In 1889 Joseph Morrill Wells, at the time an employee of the firm McKim, Mead & White (MM&W), refuses to become a partner, arguing that he could not “put his name to so much damned bad work”.1 In fact, over a twenty-five-year period, from 1879 to 1904, MM&W realizes almost a thousand buildings. This enormous production is not an accident, nor the unpredictable consequence of the lucky career of its three partners. Quantity is not by chance; it is a choice, involving a very precise commitment to both city and architecture.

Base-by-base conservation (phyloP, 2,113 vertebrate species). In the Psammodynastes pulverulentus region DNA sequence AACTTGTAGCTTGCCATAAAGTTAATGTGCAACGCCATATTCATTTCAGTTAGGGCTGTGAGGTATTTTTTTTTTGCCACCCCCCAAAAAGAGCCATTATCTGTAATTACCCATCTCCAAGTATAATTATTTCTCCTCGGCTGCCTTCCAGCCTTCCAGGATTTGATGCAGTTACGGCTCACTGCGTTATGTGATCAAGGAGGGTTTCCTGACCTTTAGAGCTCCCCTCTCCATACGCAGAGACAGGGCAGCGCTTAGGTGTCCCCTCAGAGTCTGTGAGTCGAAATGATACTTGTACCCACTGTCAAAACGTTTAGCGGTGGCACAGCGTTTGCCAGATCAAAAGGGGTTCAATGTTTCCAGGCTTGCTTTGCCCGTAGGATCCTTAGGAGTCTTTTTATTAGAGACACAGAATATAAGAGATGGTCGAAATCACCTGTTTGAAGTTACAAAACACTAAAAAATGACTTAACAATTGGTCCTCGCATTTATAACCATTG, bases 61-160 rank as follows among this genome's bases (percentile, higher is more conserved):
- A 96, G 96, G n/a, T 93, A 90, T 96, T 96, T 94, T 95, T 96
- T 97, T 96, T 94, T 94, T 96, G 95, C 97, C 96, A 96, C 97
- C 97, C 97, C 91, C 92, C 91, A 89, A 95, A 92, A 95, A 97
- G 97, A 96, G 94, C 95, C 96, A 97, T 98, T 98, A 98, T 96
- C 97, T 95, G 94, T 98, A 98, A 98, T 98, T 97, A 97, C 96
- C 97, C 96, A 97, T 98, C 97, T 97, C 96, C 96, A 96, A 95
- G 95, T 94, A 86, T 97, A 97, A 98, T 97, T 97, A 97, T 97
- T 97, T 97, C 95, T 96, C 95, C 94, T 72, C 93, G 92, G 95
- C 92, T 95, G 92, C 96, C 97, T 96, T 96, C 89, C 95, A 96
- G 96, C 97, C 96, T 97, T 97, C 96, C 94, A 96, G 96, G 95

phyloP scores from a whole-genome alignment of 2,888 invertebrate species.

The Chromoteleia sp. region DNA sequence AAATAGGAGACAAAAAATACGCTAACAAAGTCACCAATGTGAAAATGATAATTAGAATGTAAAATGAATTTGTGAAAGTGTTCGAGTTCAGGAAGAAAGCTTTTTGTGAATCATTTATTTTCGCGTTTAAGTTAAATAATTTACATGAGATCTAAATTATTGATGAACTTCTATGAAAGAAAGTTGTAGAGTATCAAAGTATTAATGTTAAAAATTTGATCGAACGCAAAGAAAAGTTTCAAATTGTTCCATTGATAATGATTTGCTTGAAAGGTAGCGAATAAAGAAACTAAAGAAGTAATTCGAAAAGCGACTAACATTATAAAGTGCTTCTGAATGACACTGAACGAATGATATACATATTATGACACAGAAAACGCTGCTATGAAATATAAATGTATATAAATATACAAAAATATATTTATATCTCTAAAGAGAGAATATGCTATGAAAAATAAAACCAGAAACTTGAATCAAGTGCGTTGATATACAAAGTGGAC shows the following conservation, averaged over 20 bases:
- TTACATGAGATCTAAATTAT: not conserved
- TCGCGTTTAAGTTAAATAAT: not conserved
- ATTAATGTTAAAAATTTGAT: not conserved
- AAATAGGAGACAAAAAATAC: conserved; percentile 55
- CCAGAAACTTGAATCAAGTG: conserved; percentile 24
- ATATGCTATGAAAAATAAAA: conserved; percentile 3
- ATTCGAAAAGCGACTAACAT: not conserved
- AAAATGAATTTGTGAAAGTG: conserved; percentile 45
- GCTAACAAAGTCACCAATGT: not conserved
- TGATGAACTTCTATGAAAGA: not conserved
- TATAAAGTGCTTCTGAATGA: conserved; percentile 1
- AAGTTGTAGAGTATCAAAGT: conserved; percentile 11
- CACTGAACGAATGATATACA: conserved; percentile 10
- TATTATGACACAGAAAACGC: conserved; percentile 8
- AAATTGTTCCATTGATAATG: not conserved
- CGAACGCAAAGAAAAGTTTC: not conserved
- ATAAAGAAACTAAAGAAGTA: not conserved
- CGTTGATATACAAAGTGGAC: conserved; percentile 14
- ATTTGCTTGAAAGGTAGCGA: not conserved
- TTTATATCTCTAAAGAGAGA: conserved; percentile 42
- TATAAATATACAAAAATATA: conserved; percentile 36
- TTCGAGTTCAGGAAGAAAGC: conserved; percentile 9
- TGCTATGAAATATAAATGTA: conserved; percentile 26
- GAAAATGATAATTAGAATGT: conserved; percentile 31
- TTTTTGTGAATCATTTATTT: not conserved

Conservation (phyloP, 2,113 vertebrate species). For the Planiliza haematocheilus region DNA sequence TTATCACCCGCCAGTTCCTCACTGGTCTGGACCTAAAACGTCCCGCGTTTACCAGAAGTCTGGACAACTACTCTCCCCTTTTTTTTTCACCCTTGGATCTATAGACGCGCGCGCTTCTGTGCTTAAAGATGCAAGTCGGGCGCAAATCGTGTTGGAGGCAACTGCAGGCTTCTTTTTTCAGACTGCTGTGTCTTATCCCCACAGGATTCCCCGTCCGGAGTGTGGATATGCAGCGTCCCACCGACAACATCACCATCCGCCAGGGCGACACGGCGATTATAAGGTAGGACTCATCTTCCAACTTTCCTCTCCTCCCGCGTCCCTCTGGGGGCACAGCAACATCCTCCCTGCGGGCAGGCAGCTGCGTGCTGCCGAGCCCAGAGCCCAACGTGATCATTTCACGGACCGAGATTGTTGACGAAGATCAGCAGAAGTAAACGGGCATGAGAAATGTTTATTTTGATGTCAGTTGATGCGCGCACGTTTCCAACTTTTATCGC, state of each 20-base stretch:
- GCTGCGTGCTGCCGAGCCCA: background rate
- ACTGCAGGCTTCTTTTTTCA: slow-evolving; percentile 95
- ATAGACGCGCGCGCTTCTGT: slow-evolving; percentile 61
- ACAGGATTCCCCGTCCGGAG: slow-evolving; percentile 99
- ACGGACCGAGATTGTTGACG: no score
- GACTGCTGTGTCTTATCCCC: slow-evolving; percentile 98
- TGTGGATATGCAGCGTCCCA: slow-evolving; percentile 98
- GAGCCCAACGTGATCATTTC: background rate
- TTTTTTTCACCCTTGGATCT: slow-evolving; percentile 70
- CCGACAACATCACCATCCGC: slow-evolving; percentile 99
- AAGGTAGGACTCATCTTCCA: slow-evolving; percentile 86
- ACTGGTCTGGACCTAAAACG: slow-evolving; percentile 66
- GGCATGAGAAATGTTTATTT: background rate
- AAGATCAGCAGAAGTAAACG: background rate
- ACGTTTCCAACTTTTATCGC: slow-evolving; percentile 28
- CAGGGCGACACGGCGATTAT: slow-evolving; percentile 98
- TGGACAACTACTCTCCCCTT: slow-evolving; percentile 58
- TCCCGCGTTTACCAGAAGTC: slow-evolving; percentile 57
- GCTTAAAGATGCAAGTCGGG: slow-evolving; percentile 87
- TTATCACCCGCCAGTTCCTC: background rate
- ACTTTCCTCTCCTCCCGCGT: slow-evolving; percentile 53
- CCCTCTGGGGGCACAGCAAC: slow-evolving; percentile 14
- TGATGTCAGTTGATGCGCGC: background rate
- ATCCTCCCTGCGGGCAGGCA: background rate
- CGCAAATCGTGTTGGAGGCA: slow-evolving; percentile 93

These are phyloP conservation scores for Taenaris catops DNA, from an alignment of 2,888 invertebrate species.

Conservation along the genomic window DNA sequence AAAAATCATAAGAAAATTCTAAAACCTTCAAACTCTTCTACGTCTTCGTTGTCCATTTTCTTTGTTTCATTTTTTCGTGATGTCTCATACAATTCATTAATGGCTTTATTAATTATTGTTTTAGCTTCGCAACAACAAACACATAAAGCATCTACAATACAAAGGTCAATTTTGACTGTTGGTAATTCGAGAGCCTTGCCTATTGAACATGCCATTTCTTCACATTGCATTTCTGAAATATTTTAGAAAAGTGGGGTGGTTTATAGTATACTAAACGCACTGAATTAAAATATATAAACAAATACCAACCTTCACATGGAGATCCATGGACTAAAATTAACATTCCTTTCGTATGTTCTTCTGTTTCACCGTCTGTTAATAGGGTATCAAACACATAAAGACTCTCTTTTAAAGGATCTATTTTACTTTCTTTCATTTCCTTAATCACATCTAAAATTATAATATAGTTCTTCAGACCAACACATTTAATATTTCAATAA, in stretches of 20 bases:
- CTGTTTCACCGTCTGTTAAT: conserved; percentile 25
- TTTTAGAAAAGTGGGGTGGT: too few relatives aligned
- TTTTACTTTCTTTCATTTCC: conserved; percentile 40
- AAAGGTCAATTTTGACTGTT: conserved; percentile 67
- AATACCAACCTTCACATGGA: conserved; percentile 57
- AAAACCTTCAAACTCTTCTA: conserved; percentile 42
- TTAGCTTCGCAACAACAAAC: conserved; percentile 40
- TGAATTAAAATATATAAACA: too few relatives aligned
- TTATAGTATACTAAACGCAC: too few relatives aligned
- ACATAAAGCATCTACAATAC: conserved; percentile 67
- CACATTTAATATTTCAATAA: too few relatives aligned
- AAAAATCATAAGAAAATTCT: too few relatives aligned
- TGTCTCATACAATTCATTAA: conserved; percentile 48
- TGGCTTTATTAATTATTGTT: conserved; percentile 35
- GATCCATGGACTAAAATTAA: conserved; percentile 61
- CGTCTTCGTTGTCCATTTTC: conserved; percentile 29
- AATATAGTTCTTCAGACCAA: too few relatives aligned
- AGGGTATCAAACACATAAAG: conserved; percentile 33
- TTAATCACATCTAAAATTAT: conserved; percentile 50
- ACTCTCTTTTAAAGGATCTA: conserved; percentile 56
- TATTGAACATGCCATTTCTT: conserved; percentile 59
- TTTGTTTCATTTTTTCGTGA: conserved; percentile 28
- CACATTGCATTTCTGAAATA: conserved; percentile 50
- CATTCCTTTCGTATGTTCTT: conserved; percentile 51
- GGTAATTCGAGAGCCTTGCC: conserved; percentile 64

|Titolo:||So Much Damned Bad Work|
|Autori interni:||TAMBURELLI, PIER PAOLO|
|Data di pubblicazione:||2013|
|Appare nelle tipologie:||01.1 Articolo in Rivista|